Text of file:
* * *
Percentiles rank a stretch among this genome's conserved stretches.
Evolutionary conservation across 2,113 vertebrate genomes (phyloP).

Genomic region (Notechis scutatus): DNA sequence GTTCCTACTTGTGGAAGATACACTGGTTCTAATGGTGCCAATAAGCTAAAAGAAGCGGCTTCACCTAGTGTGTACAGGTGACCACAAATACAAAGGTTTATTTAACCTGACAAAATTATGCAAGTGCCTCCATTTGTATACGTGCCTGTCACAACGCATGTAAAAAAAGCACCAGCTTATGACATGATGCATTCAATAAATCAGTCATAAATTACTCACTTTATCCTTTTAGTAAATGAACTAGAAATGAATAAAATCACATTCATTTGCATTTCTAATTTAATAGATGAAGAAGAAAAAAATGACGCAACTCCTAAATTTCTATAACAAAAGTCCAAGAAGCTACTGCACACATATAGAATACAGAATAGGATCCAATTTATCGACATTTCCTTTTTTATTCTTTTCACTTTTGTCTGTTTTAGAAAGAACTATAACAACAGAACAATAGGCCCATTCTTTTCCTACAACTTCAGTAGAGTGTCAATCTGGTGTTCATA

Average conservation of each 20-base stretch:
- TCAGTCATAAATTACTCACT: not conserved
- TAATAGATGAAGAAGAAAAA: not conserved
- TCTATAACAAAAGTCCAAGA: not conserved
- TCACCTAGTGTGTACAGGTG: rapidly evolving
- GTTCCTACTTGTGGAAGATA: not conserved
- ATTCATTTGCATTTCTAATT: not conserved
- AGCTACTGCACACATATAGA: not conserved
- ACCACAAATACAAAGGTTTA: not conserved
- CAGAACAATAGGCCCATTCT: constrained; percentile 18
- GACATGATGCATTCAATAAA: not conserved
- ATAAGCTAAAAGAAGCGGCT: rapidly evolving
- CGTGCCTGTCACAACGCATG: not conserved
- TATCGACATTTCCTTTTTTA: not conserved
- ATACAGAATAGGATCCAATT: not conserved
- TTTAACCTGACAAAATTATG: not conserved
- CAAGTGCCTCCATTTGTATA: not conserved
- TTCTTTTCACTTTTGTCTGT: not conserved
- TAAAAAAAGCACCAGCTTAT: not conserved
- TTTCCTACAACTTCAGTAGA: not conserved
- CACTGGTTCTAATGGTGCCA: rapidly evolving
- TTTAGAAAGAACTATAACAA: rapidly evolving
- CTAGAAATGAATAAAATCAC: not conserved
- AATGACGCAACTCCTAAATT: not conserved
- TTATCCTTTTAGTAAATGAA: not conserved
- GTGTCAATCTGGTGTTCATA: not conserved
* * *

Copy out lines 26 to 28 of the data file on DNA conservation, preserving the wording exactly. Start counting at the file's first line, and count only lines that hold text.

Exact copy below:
- CTAGAAATGAATAAAATCAC: not conserved
- AATGACGCAACTCCTAAATT: not conserved
- TTATCCTTTTAGTAAATGAA: not conserved